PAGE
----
Australian Deer Association (ADA) members have begun working with Parks Victoria in the first stage of the Dandenong Ranges Deer Management Program, with some solid results being achieved in the one month the program has been operating.
The program aims to remove some 220 deer from the three reserves and so far ADA volunteers have been able to remove 17 deer (7 sambar and 10 fallow) from the Yellingbo Nature Conservation Reserve.
ADA Deer Management Committee Chairman and ADA program co-ordinator, Steve Garlick, said that progress so far had been good. “This has been an excellent example of hunters volunteering their time and working closely with government land managers to achieve common objectives. The working relationship between our volunteers and the Parks Vic personnel has been exemplary and I cannot speak highly enough of the professionalism and dedication shown by all involved.”
The program has been established to reduce and or remove sambar and fallow deer from Yellingbo Nature Conservation Reserve, Warramate Hills Nature Conservation Reserve and the Dandenong Ranges National Park due to the impacts they are having in these areas. There is no hunting in these reserves as they are small or have high public visitation rates that preclude the ability to have recreational hunting included in their operational management plans. The only way these deer could be managed is via a dedicated deer management program such as this.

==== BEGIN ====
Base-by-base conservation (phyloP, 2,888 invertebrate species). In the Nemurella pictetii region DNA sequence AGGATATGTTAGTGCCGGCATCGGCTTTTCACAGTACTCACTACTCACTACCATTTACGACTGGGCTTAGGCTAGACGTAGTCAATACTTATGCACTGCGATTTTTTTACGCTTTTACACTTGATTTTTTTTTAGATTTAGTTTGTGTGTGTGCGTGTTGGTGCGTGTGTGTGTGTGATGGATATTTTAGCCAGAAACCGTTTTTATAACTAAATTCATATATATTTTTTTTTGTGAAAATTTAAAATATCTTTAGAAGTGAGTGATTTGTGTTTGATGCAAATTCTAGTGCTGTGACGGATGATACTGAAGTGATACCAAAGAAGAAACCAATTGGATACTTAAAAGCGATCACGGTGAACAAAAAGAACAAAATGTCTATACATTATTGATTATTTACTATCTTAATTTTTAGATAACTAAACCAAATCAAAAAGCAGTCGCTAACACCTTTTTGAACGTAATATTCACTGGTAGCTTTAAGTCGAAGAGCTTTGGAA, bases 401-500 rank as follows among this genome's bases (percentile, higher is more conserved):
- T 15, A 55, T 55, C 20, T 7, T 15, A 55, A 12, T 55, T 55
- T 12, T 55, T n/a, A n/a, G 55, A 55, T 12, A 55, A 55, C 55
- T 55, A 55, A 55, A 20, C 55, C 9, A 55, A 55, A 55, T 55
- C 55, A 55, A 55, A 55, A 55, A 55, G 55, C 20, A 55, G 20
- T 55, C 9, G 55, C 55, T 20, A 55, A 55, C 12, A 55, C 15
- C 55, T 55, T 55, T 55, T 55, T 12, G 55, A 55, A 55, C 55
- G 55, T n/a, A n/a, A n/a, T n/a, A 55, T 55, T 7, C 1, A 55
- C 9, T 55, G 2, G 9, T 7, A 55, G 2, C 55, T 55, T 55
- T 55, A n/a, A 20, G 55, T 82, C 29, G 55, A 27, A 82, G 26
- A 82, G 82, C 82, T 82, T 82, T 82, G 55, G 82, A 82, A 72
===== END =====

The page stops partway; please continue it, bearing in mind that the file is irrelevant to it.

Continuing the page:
Public access to the parks and reserves will be closed to ensure the safety and efficiency of the program during the operations and advertising signs will be displayed at all entrance points to the Park and reserves when shooting is in progress. There will be no shooting operations on weekends, public holidays or during school holiday periods to minimise any impact on the public.
The main methodology used so far is spotlight shooting from a vehicle due to the lack of daylight hours available however as daylight hours increase the program will utilise more traditional hunting methods such as stalking, sit and wait; and still hunting.
“We expect the number of deer taken, particularly fallow, will increase as we move towards more daytime shooting” said Mr Garlick. “Our volunteers will be able to utilise their hunting skill more as we move to daytime shooting although that may create a few headaches if we need to retrieve a whole sambar carcass some distance from formed access roads!”
To ensure that the amenity of these reserves is maintained there is the requirement to remove all carcasses including offal. Carcasses can be used for human or pet consumption and offal is being disposed of offsite by Parks Victoria.
“The ability to use the meat for human or pet consumption is a great benefit for the volunteers and so far all of the volunteers participating have been able to get some fallow or sambar to take home at the end of each evening” said Mr Garlick.
The program is scheduled to run for 12 months and will be assessed as to the ongoing requirements in each park and reserve at the end of this period.
Regarding the current success and future progress of the program Mr Garlick said, “We don’t expect to get every deer in these parks and reserves but we have made a good start. We are looking forward to starting the Dandenong Ranges National Park shortly and continuing to achieve the aims and objectives of the program plus improving the image of deer hunters in the community.”
You can read what the Sydney Morning Herald had to say about the cull HERE.
The Australian Deer Association (ADA) is a national membership based organisation which has been actively lobbying for the effective management of wild deer since 1969. ADA continues to advocate that deer hunting arrangements and deer management policy should be evaluated on research and evidence. ADA offers free advice to landowners on deer management options and can facilitate arrangements with hunters if required. More information can be found HERE.